July 20, 2013
This Week's Q&A (Talking Chocolate, Poultry Seasoning, Scare Tactics, Knee Pain, and Being Overwhelmed)
You've got questions...
Q: The last thing in my diet I really want to get rid of is chocolate. I'm on a student budget, and there is some vegan dark chocolate available in my area but it's quite expensive, so I'm still eating the regular stuff. I really want to stop eating it because I know the milk in it is detrimental to my health. I've heard eating almonds can help relieve the cravings but they taste strange to me if I eat them too much.
So basically, I was wondering if you had any ideas to help me give up chocolate and ideas to replace the convenience of chocolate (almonds are nice and transportable), but also to help rid myself of the cravings, at least for long enough that my body recognizes it feels better without it?
A: Semi-sweet chocolate doesn't contain milk. They sell it in chip form at the grocery store. A bag is maybe $2.99. I wouldn't recommend almonds; they are more expensive than most chocolates. Your "cravings" are probably an addiction to sugar, which you just have to break (sorry, hard truth). Or it could be a lingering addiction to milk. Milk is crazy addictive, even in tiny amounts.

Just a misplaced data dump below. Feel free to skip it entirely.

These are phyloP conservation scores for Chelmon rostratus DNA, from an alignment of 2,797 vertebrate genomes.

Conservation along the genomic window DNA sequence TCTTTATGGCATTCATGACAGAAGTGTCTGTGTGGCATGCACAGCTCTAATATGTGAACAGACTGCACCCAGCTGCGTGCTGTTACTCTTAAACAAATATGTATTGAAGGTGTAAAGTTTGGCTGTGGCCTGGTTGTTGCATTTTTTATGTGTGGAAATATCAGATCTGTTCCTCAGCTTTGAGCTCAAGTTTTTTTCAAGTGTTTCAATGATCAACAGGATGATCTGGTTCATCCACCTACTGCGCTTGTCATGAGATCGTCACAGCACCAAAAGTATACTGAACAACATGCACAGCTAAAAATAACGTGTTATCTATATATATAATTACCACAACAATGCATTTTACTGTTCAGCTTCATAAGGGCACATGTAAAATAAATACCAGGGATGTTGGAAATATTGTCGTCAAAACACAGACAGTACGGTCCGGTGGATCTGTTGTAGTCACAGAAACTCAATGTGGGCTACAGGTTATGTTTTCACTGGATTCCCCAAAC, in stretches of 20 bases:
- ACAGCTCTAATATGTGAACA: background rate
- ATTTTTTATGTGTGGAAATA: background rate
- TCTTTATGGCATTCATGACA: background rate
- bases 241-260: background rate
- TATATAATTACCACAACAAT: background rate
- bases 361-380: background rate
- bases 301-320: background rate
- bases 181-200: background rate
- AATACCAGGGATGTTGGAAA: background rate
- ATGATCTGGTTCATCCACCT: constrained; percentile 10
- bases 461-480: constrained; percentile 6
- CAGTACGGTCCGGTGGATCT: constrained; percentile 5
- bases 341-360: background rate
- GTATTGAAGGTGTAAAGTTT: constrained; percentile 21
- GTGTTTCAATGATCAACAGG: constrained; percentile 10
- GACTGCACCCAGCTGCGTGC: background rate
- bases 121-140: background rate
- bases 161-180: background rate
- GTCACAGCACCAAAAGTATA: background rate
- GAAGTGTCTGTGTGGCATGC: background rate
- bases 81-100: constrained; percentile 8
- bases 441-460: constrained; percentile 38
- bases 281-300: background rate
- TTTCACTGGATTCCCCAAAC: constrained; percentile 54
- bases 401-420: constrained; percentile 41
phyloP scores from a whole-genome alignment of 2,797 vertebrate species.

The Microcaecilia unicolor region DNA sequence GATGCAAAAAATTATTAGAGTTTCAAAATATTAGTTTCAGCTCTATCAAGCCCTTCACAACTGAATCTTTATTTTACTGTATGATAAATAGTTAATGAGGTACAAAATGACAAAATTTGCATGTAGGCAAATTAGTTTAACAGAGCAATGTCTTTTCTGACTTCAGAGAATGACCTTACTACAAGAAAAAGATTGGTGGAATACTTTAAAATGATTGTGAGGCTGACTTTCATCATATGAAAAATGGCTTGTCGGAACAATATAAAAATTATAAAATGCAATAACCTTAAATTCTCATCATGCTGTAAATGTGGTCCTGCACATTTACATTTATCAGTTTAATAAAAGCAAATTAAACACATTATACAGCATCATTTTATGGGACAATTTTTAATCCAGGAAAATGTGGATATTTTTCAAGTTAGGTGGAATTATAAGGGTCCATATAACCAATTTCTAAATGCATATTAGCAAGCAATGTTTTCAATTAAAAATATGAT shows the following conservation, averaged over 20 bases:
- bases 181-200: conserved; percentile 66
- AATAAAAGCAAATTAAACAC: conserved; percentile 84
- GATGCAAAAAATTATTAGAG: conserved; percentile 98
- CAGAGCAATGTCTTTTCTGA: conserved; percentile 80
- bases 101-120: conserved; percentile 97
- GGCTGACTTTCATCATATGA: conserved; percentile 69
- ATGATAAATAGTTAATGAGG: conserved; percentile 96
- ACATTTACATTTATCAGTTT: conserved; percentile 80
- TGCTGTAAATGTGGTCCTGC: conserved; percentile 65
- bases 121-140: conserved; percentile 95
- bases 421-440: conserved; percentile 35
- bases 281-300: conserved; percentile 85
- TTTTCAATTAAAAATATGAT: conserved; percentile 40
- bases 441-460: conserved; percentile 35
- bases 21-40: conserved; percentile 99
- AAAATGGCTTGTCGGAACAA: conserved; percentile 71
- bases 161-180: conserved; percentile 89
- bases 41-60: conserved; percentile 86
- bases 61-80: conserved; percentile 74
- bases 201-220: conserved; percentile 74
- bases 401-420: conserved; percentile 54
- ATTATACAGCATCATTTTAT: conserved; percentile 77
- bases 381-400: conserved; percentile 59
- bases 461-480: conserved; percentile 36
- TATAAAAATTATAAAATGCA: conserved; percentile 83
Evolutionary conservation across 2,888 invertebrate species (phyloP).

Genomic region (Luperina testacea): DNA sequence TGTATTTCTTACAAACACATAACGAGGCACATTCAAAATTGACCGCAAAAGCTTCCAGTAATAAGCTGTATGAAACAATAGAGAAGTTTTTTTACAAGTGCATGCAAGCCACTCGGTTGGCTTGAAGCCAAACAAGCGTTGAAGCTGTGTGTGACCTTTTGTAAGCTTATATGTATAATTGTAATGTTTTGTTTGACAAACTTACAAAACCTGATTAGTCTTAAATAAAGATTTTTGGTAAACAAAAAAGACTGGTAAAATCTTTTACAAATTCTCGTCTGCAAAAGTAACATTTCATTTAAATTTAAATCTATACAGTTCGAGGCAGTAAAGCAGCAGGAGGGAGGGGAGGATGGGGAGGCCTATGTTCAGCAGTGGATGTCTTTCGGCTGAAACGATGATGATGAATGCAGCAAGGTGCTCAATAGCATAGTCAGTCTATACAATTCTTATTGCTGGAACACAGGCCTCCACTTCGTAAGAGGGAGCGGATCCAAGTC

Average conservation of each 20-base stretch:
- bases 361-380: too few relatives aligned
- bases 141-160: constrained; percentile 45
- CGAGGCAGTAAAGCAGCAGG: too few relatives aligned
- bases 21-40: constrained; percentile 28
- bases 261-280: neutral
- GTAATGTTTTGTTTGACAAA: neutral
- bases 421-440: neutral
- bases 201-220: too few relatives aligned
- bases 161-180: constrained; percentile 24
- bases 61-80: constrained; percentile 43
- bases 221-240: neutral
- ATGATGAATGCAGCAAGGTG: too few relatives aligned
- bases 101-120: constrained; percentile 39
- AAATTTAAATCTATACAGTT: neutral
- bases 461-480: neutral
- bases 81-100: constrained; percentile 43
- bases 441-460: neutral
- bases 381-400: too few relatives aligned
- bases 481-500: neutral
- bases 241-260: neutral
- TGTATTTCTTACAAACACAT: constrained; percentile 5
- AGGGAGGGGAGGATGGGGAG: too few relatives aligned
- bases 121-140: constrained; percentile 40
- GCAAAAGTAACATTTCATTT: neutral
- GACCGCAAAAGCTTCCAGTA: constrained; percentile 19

Check out these posts:
Q: Where can I find granulated poultry seasoning? What brand do you use?
A: Most supermarkets, if they have a well-stocked spice section, will have granulated poultry seasoning. It kinda looks like dried basil. Any spice store will have it as well, and most health stores with good spice sections will too. Sometimes it's near meat and not with other spices — though this is usually only around the holidays when they have all those endcaps of "seasonal" stuff.
I buy generic because I'm cheap :)
If your store doesn't carry it for whatever reason, you can make it yourself. It's just a blend of various herbs like basil, etc. There is a recipe for it in the back of my cookbooks with other spice recipes, broth recipes, etc. or you can find a zillion online if you Google.
Q: My family and I (myself,my husband and our daughter who is 14) have all been on a vegan diet now for a little over 2 weeks and we feel really GREAT! However, I went to a talk here at our local Co-op last night about "How to be healthy on a Vegan Diet" and frankly, the speaker "scared the crap out of me." I am an educated woman, I am currently a homemaker, but in my other life (LOL,) I have been a nurse for 23 yrs. But the things he was talking about last night about getting all the right nutrients, absorption by your body and what can happen if you don't get the right nutrients, scared me, especially where my daughter is concerned. He said several times "A vegan diet is not one you go on to get healthy, but rather one you can go on after you get your digestive system in tip top shape" (BTW, he worked for a company that sells all kinds of digestive supplements, colon cleansers and vitamins, so I believe this was part of his talk to try and push those).